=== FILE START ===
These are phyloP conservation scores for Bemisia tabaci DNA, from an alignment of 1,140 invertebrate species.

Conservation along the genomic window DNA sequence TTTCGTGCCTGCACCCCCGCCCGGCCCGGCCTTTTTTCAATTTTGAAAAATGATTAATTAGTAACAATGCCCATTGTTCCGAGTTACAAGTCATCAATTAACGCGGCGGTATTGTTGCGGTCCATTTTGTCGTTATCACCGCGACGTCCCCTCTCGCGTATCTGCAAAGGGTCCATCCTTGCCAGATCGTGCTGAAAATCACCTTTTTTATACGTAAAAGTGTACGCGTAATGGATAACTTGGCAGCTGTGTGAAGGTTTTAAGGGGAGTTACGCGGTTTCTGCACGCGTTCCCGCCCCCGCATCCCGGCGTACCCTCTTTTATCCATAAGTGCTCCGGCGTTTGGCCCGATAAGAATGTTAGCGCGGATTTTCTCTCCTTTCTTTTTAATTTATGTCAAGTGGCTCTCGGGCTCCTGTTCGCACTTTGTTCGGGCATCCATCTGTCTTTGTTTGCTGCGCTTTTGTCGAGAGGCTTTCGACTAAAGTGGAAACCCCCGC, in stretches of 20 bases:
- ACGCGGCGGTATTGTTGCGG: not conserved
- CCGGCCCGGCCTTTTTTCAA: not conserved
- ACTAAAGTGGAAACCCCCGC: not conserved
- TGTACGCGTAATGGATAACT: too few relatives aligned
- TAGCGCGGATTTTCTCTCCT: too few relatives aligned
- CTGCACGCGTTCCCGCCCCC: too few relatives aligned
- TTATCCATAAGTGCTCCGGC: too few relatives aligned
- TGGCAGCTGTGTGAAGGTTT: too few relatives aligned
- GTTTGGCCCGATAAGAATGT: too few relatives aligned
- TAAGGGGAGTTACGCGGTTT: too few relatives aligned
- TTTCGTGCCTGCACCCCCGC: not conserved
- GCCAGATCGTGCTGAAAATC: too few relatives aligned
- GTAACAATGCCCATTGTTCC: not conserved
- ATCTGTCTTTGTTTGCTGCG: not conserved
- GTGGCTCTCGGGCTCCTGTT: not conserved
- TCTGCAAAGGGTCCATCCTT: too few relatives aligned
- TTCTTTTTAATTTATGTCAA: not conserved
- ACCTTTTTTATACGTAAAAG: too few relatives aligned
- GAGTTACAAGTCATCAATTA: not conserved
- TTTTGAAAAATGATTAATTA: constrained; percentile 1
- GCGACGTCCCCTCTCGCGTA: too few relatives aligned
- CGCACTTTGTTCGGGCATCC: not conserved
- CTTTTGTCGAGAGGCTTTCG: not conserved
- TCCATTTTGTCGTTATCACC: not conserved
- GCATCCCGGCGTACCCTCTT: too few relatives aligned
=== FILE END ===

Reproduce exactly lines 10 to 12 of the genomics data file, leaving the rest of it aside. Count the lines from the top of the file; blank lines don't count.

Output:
- TGGCAGCTGTGTGAAGGTTT: too few relatives aligned
- GTTTGGCCCGATAAGAATGT: too few relatives aligned
- TAAGGGGAGTTACGCGGTTT: too few relatives aligned